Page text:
Frozen Stool: What About Stability and the Preservation of the Microbiome?


By: Dr. Shaina Cahill, Ph.D. (Director Medical Communications & Affairs)

Fecal microbiota transplantation (FMT) is the infusion of specially prepared stool material from a healthy donor(s) into the gut (intestinal tract) of a recipient to restore a healthy and stable microbial community and confer health benefits and/or treat a specific disease or symptom(s) 1–4(See our blog post to learn more about FMT

Several stool preparations can be utilized for FMT, including fresh, frozen, and lyophilized 5. Clinical research has demonstrated that frozen fecal preparations provide similar clinical efficacy in treating recurrent Clostridium difficile infections (rCDI) as fresh fecal preparations in FMT 6–16(See our blog post on fresh vs frozen stool preparationsto learn more).

A central question related to the use of frozen stool is the viability, engraftment, and efficacy of the gut microbiome over time during storage 7,17. Currently, there is contradictory information in the literature about bacterial viability and clinical effectiveness during long-term storage 18. A lack of comparative efficacy data over time and storage durations ranging from 6 months to 2 years, makes it difficult to make clear conclusions about the stability of frozen fecal preparations during long-term storage 8,17,19-24.

Studies have evaluated the effectiveness of frozen fecal preparations for FMT, with no significant differences noted in clinical outcomes despite large ranges in the storage time from 6 months to up to 12 months 7,17,18,20,23,24. Specifically, Allegretti et al. suggested that frozen storage duration for fecal preparations does not significantly impact clinical cure rate, as they reported that storage for less than 6 months showed an 83.8% clinical cure rate which was comparable in effectiveness to the reported 83.8% and 83.3% clinical cure rate reported at 6–12 months and more than 12 months of storage respectively18.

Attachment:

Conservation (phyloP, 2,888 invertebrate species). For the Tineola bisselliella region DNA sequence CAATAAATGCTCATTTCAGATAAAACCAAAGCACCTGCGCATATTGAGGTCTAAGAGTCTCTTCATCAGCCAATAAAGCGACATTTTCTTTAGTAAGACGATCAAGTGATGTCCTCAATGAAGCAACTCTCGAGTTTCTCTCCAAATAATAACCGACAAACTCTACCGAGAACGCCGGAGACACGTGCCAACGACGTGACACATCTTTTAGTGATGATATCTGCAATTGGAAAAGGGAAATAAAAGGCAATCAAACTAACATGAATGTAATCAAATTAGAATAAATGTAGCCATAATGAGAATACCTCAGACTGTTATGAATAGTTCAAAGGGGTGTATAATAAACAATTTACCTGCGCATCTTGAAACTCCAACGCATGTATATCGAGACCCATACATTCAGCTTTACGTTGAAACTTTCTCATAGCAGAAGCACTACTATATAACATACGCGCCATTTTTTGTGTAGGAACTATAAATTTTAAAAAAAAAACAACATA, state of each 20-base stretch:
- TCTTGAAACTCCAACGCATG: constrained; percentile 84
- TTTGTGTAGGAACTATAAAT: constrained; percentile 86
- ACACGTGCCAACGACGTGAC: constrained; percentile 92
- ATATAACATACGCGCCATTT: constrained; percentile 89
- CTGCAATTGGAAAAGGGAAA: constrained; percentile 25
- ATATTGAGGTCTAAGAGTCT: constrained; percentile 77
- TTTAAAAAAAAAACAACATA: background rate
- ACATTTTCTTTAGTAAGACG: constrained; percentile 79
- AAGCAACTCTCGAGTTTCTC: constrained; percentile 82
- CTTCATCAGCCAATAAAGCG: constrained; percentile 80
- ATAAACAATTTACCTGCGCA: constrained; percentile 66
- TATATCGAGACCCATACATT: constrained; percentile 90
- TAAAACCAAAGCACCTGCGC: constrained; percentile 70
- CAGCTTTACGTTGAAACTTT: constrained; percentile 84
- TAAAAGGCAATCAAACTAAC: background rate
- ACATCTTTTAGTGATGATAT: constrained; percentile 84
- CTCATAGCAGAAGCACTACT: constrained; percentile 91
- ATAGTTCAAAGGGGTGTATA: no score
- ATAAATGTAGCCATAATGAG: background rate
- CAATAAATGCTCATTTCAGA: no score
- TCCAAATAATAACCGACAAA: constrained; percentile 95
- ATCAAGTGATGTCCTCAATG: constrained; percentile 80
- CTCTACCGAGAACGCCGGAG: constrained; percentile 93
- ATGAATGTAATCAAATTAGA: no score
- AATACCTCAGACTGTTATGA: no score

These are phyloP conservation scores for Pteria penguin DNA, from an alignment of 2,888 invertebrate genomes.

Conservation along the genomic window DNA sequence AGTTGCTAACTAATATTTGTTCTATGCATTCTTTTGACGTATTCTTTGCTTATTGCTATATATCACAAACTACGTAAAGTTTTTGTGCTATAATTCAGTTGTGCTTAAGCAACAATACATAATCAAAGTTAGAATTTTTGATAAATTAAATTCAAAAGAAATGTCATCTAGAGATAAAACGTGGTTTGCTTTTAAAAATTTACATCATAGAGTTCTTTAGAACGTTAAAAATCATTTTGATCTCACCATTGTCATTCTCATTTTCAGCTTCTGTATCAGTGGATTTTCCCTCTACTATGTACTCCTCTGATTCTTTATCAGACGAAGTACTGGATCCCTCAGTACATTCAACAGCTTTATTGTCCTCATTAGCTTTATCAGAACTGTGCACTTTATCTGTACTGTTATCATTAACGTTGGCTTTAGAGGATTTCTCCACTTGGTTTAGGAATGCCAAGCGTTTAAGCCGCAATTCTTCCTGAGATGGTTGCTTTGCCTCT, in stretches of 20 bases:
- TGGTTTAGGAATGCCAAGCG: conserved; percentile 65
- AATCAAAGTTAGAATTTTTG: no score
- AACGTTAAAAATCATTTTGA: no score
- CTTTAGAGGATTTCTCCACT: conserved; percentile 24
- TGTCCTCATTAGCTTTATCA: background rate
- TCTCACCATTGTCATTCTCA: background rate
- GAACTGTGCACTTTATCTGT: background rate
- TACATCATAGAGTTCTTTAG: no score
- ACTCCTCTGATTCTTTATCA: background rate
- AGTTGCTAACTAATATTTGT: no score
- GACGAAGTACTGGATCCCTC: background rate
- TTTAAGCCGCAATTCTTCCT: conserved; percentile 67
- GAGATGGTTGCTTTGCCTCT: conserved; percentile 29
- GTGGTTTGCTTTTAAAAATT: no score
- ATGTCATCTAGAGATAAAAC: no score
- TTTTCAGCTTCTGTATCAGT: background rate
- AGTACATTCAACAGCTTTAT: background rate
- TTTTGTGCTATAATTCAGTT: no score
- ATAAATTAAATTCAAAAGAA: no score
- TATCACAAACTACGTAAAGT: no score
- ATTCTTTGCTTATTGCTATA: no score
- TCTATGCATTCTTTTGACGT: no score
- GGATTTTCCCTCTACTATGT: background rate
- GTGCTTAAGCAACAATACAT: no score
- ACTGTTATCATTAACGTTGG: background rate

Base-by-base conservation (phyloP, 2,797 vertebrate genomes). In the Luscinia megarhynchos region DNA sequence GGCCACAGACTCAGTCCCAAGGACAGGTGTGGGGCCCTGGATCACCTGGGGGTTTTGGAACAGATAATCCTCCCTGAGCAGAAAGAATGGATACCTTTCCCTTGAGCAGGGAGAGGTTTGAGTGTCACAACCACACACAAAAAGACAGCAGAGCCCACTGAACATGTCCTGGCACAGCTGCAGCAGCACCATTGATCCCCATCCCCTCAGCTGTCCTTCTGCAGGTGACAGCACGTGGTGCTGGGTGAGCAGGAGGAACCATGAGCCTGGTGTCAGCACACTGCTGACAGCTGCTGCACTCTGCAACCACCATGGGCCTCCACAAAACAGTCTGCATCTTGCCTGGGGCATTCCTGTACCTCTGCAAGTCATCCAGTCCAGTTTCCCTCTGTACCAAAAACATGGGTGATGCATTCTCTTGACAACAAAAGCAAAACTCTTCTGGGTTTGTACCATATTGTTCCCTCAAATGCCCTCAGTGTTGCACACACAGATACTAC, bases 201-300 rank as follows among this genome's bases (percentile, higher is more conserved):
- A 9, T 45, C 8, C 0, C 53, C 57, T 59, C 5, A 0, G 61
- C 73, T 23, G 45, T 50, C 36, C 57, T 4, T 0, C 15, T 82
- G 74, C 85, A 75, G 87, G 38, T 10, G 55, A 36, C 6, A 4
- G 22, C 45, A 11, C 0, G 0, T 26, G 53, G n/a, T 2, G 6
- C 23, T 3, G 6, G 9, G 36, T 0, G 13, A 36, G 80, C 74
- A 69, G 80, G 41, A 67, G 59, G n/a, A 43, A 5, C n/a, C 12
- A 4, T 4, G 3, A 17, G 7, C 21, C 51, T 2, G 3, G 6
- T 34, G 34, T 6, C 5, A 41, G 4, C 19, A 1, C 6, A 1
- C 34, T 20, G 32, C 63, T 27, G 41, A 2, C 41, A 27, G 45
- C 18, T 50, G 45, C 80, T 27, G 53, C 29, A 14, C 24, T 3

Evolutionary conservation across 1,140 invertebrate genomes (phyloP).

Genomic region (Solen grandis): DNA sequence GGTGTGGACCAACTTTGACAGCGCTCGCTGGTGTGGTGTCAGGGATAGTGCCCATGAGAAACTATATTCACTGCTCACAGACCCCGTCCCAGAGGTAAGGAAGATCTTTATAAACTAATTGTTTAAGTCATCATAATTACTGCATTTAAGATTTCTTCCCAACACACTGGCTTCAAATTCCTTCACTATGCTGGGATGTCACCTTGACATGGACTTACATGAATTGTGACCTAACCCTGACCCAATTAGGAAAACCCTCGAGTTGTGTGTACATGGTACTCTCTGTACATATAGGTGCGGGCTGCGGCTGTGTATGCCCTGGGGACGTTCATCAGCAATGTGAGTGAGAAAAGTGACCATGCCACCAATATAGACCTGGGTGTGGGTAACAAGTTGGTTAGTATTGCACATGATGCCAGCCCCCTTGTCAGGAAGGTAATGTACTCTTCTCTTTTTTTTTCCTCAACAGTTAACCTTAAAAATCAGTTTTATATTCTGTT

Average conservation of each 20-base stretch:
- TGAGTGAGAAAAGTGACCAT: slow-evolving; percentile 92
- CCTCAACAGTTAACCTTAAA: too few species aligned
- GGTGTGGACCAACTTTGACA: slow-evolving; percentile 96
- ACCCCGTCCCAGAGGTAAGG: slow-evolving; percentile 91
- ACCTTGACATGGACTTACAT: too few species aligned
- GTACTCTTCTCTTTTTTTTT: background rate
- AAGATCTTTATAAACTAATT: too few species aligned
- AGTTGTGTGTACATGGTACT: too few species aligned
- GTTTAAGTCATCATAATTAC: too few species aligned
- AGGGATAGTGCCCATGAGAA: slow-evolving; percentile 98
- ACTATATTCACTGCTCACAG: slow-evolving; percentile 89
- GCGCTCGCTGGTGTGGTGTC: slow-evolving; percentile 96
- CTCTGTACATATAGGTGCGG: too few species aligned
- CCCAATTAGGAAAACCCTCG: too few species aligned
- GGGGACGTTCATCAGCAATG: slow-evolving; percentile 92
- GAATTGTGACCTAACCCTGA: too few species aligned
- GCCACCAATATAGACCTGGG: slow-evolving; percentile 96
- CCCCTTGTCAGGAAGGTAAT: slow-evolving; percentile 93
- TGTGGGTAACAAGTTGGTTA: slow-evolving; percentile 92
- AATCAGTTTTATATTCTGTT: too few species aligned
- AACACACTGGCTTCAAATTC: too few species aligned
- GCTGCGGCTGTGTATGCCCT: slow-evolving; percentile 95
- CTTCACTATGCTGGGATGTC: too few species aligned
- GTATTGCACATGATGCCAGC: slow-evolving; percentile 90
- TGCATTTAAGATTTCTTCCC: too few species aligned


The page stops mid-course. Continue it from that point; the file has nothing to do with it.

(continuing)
Another critical factor is the viability of gut microbiota after longer-term storage. Reygner et al. reported that both lyophilized and frozen fecal preparations showed good preservation in terms of viability and diversity of the main targeted bacterial groups over 12 months of storage (even 18 months in some cases), and donor microbiota profiles were also preserved 17. In support of these findings, studies have demonstrated the clinical efficacy of frozen fecal preparations, with confirmation of preserved and viable gut microbiota profiles and stable engraftment with frozen fecal preparations from 6 months up to 15 months 17,18,20,23,25,26.

While these findings are promising, two studies have reported reductions in the levels of viable bacteria in both frozen and lyophilized fecal preparations compared to fresh 27,28. While the changes in viable microbiota composition may be modest and research suggests no significant effects on FMT outcomes17,18,20,23,25,26, given that the mechanism of action of FMT is unknown, more clinical data on viability and engraftment of gut microbiota after long-term storage is of great importance. This is why we are currently doing our own research and stability studies to better understand the longevity of samples and to measure the viability of the stored microbiome.

At Novel Biome, we believe in the importance of the gut microbiome for overall health and the possibilities of fecal microbiota transplantation (FMT) to restore gut health and treat disease. Novel Biome focuses on FMT product manufacturing and supplying high-quality products, relying on our world-class donors to allow us to make a significant difference in the lives of many individuals, take our eligibility quiz to see if you can be a stool donor.

References:  1. Choi, H. H. & Cho, Y.-S. 2016, 2. Gupta, S. et al. 2021, 3. Ser, H.-L. et al. 2021, 4. Xu, M.-Q. 2015, 5. Gerardin, Y., et al. 2021, 6. Tang, G. et al. 2017, 7. Ramai, D. et al. 2019, 8. Fadda, H. M. 2020, 9. Hamilton, M. J. et al. 2012, 10. Ianiro, G. et al. 2018, 11. Kao, D. et al. 2017, 12. Lee, C. H. et al. 2016, 13. Satokari, R. et al. 2015, 14. Youngster, I. et al. 2014, 15. Quraishi, M. N. et al. 2017, 16. Reigadas, E. et al. 2020, 17. Reygner, J. et al. 2020, 18. Allegretti, J. R. et al. 2020, 19. Terveer, E. M. et al. 2017, 20. Jiang, Z.-D. et al. 2017, 21. McBeth, A. & Dobner, P. 2019, 22. Mullish, B. H. et al. 2018, 23. Staley, C. et al. 2017, 24. Youngster, I. et al. 2016, 25. Costello, S. P. et al. 2015, 26. Hamilton, M. J. et al. 2013, 37. Jiang, Z.-D. et al. 2018, 28. Papanicolas, L. E. et al. 2019.

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